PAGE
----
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1.
Infect Control Hosp Epidemiol ; 43(2): 156-166, 2022 02.
Article in English | MEDLINE | ID: covidwho-1243263

ABSTRACT

This SHEA white paper identifies knowledge gaps and challenges in healthcare epidemiology research related to coronavirus disease 2019 (COVID-19) with a focus on core principles of healthcare epidemiology. These gaps, revealed during the worst phases of the COVID-19 pandemic, are described in 10 sections: epidemiology, outbreak investigation, surveillance, isolation precaution practices, personal protective equipment (PPE), environmental contamination and disinfection, drug and supply shortages, antimicrobial stewardship, healthcare personnel (HCP) occupational safety, and return to work policies. Each section highlights three critical healthcare epidemiology research questions with detailed description provided in supplementary materials. This research agenda calls for translational studies from laboratory-based basic science research to well-designed, large-scale studies and health outcomes research. Research gaps and challenges related to nursing homes and social disparities are included. Collaborations across various disciplines, expertise and across diverse geographic locations will be critical.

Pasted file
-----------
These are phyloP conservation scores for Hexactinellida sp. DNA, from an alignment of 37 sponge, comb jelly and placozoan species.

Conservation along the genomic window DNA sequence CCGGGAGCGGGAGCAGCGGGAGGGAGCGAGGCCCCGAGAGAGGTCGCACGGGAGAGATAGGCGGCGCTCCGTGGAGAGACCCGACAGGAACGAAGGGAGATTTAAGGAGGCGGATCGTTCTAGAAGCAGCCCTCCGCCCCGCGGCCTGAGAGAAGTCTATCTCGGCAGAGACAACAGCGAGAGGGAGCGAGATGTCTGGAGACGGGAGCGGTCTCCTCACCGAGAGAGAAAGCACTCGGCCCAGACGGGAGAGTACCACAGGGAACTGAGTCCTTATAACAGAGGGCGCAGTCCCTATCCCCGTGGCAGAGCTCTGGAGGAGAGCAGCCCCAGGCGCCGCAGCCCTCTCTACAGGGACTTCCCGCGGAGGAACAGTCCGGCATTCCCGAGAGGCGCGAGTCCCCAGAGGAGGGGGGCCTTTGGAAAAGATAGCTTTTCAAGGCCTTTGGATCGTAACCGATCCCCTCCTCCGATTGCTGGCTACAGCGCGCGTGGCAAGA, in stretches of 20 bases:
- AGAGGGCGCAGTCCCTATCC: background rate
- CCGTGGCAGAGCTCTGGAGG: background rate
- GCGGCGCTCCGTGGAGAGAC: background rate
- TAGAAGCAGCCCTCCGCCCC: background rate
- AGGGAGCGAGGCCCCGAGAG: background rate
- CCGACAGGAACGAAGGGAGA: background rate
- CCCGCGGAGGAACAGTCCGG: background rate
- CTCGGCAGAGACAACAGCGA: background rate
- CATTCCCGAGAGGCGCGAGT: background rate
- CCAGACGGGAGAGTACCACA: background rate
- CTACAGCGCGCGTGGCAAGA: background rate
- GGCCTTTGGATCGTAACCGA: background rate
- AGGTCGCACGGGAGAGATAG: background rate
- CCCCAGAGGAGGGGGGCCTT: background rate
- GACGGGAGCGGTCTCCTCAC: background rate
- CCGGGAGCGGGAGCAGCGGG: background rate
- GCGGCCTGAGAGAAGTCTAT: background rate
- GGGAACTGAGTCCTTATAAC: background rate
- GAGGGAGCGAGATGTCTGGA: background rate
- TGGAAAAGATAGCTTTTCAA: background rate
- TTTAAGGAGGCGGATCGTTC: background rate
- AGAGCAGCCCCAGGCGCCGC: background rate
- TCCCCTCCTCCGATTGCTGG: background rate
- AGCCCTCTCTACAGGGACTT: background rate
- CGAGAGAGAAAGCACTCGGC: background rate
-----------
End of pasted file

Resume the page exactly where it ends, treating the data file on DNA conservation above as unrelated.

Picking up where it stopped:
Subject(s)
COVID-19 , Delivery of Health Care , Health Personnel , Humans , Pandemics , Personal Protective Equipment , SARS-CoV-2
2.
Infect Control Hosp Epidemiol ; 42(3): 341-343, 2021 03.
Article in English | MEDLINE | ID: covidwho-1131954

ABSTRACT

We implemented universal severe acute respiratory syndrome coronavirus 2 (SARS-CoV-2) testing of patients undergoing surgical procedures as a means to conserve personal protective equipment (PPE). The rate of asymptomatic coronavirus disease 2019 (COVID-19) was <0.5%, which suggests that early local public health interventions were successful. Although our protocol was resource intensive, it prevented exposures to healthcare team members.


Subject(s)
COVID-19 Testing/statistics & numerical data , COVID-19/epidemiology , Preoperative Care/methods , Surgical Procedures, Operative/statistics & numerical data , Humans , Infectious Disease Transmission, Patient-to-Professional/prevention & control , North Carolina/epidemiology , Personal Protective Equipment/supply & distribution